In the evening a cooler, crisper air is blowing. The humid coast lands, with their glories and their fevers, have been left behind. At an altitude of four thousand feet we begin to laugh at the Equator. The jungle becomes forest, not less luxuriant, but distinctly different in character. The olive replaces the palm. The whole aspect of the land is more friendly, more familiar, and no less fertile. After Makindu Station the forest ceases. The traveller enters upon a region of grass. Immense fields of green pasture, withered and whitened at this season by waiting for the 9rains, intersected by streams and watercourses densely wooded with dark, fir-looking trees and gorse-looking scrub, and relieved by bold upstanding bluffs and ridges, comprise the new panorama. And here is presented the wonderful and unique spectacle which the Uganda Railway offers to the European. The plains are crowded with wild animals. From the windows of the carriage the whole zoological gardens can be seen disporting itself. Herds of antelope and gazelle, troops of zebras—sometimes four or five hundred together—watch the train pass with placid assurance, or scamper a hundred yards farther away, and turn again. Many are quite close to the line. With field-glasses one can see that it is the same everywhere, and can distinguish long files of black wildebeeste and herds of red kongoni—the hartebeeste of South Africa—and wild ostriches walking sedately in twos and threes, and every kind of small deer and gazelle. The zebras come close enough for their stripes to be admired with the naked eye.
We have arrived at Simba, "The Place of Lions," and there is no reason why the passengers should not see one, or even half-a-dozen, stalking across the plain, respectfully 10observed by lesser beasts. Indeed, in the early days it was the custom to stop and sally out upon the royal vermin whenever met with, and many the lion that has been carried back to the tender in triumph before the guard, or driver, or any one else could think of timetables or the block system, or the other inconvenient restrictions of a regular service. Farther up the line, in the twilight of the evening, we saw, not a hundred yards away, a dozen giraffes lollopping off among scattered trees, and at Nakuru six yellow lions walked in leisurely mood across the rails in broad daylight. Only the rhinoceros is absent, or rarely seen, and after one of his species had measured his strength, unsuccessfully, against an engine, he has confined himself morosely to the river-beds and to the undisturbed solitudes which, at a distance of two or three miles, everywhere engulf the Uganda Railway.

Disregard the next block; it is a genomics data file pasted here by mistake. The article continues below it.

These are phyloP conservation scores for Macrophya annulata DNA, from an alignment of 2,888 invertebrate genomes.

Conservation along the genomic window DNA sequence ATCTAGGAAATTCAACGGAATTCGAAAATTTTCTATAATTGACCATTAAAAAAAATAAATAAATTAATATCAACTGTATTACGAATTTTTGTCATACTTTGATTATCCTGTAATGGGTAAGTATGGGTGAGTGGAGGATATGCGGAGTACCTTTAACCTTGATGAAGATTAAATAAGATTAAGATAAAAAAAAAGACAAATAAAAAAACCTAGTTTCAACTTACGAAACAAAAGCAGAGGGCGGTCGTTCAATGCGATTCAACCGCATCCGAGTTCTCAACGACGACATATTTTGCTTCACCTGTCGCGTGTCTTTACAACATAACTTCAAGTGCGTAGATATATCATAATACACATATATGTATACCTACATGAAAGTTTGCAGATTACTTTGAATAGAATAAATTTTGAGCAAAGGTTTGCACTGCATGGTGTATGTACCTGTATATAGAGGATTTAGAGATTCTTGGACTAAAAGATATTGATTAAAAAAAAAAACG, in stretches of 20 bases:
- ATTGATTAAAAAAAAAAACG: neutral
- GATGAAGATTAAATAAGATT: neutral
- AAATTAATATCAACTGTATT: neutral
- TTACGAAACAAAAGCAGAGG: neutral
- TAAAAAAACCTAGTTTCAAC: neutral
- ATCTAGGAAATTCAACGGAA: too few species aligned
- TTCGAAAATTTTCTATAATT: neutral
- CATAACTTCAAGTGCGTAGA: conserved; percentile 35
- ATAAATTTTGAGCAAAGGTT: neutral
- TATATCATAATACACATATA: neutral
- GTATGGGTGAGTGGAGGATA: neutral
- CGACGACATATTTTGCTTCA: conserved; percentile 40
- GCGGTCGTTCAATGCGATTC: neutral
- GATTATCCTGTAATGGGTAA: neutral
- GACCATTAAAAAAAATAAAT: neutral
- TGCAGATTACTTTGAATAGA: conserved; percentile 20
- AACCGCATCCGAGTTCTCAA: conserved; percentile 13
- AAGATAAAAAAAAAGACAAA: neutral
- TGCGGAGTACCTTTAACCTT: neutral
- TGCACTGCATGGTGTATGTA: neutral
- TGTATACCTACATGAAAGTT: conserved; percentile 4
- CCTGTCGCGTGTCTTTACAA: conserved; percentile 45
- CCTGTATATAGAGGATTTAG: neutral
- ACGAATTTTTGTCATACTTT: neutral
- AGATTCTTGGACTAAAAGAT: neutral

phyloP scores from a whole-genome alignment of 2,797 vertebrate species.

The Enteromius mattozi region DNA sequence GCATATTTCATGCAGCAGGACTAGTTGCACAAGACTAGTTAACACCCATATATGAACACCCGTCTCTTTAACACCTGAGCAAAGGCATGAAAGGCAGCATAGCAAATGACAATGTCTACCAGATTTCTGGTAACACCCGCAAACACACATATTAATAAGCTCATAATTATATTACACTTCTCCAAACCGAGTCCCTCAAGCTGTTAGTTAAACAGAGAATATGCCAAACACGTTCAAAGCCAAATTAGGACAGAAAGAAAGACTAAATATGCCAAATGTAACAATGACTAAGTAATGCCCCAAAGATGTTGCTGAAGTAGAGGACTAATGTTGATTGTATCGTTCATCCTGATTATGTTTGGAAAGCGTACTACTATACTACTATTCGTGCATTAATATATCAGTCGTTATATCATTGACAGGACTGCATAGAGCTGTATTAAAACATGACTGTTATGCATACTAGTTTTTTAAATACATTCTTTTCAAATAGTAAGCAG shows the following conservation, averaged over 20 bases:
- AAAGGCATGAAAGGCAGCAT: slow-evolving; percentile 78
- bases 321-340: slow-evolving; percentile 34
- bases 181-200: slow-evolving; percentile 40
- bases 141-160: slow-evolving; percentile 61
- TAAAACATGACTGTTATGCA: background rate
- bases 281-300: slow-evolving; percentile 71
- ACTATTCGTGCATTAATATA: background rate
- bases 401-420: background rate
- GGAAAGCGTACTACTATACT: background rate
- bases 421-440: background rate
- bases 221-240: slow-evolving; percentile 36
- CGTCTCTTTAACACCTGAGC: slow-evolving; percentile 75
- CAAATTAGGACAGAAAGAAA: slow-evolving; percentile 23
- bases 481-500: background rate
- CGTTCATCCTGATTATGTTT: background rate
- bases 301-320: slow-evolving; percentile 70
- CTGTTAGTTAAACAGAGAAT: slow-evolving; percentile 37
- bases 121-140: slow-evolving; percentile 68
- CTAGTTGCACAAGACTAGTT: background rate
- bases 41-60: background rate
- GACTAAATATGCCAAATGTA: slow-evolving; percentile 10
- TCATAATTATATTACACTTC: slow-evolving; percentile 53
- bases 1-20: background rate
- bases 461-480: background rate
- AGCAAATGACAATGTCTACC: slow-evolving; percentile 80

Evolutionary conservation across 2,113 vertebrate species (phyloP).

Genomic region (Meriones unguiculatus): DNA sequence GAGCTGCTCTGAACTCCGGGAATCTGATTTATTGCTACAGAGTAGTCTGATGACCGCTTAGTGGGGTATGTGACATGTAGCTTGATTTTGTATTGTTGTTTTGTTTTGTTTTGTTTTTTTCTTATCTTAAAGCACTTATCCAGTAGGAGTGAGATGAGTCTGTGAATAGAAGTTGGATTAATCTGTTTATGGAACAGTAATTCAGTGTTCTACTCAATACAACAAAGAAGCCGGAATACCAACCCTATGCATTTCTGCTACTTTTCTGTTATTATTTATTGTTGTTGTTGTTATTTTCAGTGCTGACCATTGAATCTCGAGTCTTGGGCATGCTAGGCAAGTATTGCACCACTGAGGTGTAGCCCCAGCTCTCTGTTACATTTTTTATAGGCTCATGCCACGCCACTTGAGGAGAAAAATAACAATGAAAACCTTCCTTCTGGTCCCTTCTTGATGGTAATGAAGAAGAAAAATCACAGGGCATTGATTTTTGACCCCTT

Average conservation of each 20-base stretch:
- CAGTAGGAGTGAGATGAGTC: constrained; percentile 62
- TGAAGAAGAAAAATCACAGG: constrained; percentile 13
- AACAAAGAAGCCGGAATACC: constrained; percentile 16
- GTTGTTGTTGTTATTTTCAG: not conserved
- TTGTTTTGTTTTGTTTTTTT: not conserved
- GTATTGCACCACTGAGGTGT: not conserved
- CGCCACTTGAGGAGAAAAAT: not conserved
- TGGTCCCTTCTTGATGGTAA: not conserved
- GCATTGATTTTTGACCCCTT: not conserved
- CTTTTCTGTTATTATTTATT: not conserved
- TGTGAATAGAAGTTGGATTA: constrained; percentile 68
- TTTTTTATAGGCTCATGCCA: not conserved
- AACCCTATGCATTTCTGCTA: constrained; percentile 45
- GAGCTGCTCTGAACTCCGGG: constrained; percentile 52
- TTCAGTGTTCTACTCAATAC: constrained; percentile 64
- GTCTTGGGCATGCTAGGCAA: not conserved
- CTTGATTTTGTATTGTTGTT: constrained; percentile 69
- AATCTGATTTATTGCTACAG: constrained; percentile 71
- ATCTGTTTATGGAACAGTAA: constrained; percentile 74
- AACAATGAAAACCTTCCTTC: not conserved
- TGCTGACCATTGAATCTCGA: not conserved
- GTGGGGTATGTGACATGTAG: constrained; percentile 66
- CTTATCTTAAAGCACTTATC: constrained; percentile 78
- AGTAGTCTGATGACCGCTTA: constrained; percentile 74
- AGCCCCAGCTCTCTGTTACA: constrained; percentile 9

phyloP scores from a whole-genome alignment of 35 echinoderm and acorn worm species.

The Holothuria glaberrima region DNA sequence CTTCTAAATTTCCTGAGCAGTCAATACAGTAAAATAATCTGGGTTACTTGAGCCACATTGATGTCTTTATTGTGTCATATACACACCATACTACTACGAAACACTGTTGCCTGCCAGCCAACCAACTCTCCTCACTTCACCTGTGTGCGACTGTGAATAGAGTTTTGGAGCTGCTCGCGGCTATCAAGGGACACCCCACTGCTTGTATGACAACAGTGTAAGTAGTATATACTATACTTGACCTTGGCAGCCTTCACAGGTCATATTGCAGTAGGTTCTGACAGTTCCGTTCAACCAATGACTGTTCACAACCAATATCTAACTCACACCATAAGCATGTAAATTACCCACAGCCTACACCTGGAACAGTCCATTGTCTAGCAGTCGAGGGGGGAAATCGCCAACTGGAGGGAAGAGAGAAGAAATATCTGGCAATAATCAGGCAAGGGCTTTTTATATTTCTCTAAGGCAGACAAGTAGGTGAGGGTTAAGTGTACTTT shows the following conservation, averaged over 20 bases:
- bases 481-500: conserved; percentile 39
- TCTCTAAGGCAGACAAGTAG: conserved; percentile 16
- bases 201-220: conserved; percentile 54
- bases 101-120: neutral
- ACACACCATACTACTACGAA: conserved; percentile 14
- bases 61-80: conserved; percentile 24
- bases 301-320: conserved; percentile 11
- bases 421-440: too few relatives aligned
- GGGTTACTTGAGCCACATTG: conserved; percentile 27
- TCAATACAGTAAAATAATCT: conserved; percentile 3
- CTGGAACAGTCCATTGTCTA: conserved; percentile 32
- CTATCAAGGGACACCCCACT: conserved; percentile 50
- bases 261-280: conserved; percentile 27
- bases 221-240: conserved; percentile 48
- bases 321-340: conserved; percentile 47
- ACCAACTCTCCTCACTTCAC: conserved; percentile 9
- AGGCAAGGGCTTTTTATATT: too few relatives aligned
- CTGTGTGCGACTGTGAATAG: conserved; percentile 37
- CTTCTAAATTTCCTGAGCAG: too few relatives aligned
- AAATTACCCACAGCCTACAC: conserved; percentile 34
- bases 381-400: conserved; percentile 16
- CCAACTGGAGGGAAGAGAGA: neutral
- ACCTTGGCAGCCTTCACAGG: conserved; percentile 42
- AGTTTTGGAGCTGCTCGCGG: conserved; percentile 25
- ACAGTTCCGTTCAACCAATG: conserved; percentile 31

Our carriage stopped upon a siding at Simba Station for three days, in order that we might more closely examine the local fauna. One of the best ways of shooting game in this part of the world, and certainly the easiest, is to get a trolly and run up and down the line. The 11animals are so used to the passage of trains and natives along the one great highway that they do not, as a rule, take much notice, unless the train or trolly stops, when their suspicions are at once aroused. The sportsmen should, therefore, slip off without allowing the vehicle or the rest of the party to stop, even for a moment; and in this way he will frequently find himself within two hundred and fifty or three hundred yards of his quarry, when the result will be governed solely by his skill, or want of skill, with the rifle.
As a visionary, statesman, and historian, and the most eloquent spokesman against Nazi Germany, Winston Churchill was one of the greatest figures of the twentieth century. In this autobiography, Churchill recalls his childhood, his schooling, his years as a war correspondent in South Africa during the Boer War, and his first forays into politics as a member of Parliament. My Early Life not only gives readers insights into the shaping of a great leader but, as Churchill himself wrote, “a picture of a vanished age.” To fully understand Winston Churchill and his times, My Early Life is essential reading.
Dr. Jonathan (A Play)
The Dwelling Place of Light
An Essay On The American Contribution And The Democratic Idea
A Far Country
The Inside of the Cup
A Modern Chronicle
Mr. Crewe's Career
A Traveller in War-Time